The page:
How Ideal Was Your Upbringing?

In an ideal childhood, we would have been nurtured by the presence of a person who was completely aware of us, who took us seriously, who admired and followed us.

Life has proceeded, of course, on a less than ideal basis for generation after generation. A man who was beaten by his father as a teenager, who intends to beat his own children, is proposing that is it good to break a child’s spirit.

Without a qualm, he feels it necessary for a child to live in fear of severe punishment. The word “respect” for him basically means “terror.” This sort of untruth gets passed on because one generation fails to solve the problem of the false self and then has no choice but to pass the problem on.

Broken spirits do not see anything wrong in breaking the spirits of their children.

The ideal parent would serve as a sensitive extension of the child’s psyche. As father and mother mirrored the child’s feelings, he would see the reflection coming back to him, and conforming to it, he would be shaped by both his own psyche and theirs.

A cry of rage would meet, for example, with an understanding look that said, “I know why you are angry,” and dissolve. It is our checked feelings, the ones that our parents labeled “bad” in their eyes, that cause so much hidden conflict later.

Without this sensitive, loving interaction, which must begin from birth, we walk through the rest of our lives wounded, unable to accept ourselves but never fully knowing why.

The image of “dying to your father and mother,” does not mean running away or turning your back on them. Rather, it means taking on their role yourself, developing inside your own heart the give-and-take of awareness that fashions a complete person out of the raw material of existence.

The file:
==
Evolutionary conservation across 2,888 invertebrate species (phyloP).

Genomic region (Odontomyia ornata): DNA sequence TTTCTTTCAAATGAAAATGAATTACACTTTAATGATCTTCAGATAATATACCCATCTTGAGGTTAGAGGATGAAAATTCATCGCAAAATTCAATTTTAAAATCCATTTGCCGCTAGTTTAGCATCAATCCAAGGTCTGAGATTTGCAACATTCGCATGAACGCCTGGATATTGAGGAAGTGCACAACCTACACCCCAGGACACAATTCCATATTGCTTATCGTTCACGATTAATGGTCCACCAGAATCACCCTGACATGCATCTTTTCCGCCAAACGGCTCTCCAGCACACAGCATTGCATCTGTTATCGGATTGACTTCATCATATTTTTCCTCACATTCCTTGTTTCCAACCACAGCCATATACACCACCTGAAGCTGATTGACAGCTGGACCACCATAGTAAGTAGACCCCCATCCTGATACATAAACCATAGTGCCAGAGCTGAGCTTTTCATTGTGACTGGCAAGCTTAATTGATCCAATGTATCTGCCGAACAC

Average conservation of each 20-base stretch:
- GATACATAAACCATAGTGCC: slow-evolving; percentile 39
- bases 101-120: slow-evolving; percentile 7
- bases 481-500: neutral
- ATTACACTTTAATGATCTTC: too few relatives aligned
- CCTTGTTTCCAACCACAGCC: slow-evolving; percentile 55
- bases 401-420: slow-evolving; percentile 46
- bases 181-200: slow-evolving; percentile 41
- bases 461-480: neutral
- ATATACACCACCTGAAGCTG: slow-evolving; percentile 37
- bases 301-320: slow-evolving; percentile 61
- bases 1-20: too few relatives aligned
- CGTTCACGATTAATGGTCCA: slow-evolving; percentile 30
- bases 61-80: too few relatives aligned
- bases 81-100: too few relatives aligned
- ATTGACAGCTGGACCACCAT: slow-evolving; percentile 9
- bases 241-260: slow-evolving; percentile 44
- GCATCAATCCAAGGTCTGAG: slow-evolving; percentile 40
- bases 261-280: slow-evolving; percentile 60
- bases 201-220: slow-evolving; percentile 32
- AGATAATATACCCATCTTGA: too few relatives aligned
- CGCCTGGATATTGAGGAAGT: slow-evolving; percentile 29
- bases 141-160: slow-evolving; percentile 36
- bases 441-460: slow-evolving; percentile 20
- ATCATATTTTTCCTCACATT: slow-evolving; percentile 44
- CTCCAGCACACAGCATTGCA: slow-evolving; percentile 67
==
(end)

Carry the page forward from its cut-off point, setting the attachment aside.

Adapted from Unconditional Life: Discovering the Power to Fulfill Your Dreams, by Deepak Chopra (A Bantam Book, 1991).


Jo S1 years ago


Jo S1 years ago

Thank you Deepak.

Kathy Perez
Kathy Johnson3 years ago

foster kid. 6 families, 6 years. not particularly ideal

Kathy Perez
Kathy Johnson3 years ago

wont let me comment?

Kathy Perez
Kathy Johnson3 years ago

foster care sucked

Kathy Perez
Kathy Johnson3 years ago

Pretty darn non ideal. Abandoned as an infant, I grew up separated from my 11 brothers and sisters, bouncing around foster homes until I was adopted. Still wasn't ideal then (although it was much safer and my physical needs were met) My brother (I was lucky to be adopted with a bio sibling) got into drugs and crime and ultimately went to live in a group home. My other brother (no blood relation, rather adopted from a different family) came out as gay when I was 14, and my adoptive parents were strict fundamental Christians, so it did not go over well. He was kicked out. I spent my last couple of teenage years as an "only child" and had issues with a severely abusive boyfriend, going blind in one eye gradually (with the fear of eventually becoming completely blind in both eyes) and beginning to doubt and question religion and the concept of "god". However, I used all of these things to learn and live more fully.

Miranda Lyon
Miranda Lyon4 years ago

Good for you Angie! My sister and I both successfully broke that kind of pattern in our family, too. If you don't get caught in repeating the cycle, you have all the information you could ever need about how the cycle works...and how to stop it.

Angie B.
Angela B4 years ago

My mother was from 'old school' Europe as she put it and she believed in spare the rod and spoil the child. It was a nightmare of physical abuse and I left as soon as I was old enough to do so. I have 7 children of my own and although I know I am not perfect, I feel as though I've managed to foster a loving, caring, and open relationship with my kids. They are grown now and starting to raise their own families and I hope I've managed to put a stop to the abusive trend my family seemed to be on when I was young and pass on something of value.

Jane L.
Jane L4 years ago

My parents weren't perfect but they did the best they could given the circumstances. I always felt loved, beautiful, and enough no matter what - and ultimately, that's all a child could ask for.

Danuta Watola
Danuta Watola4 years ago

Thanks for sharing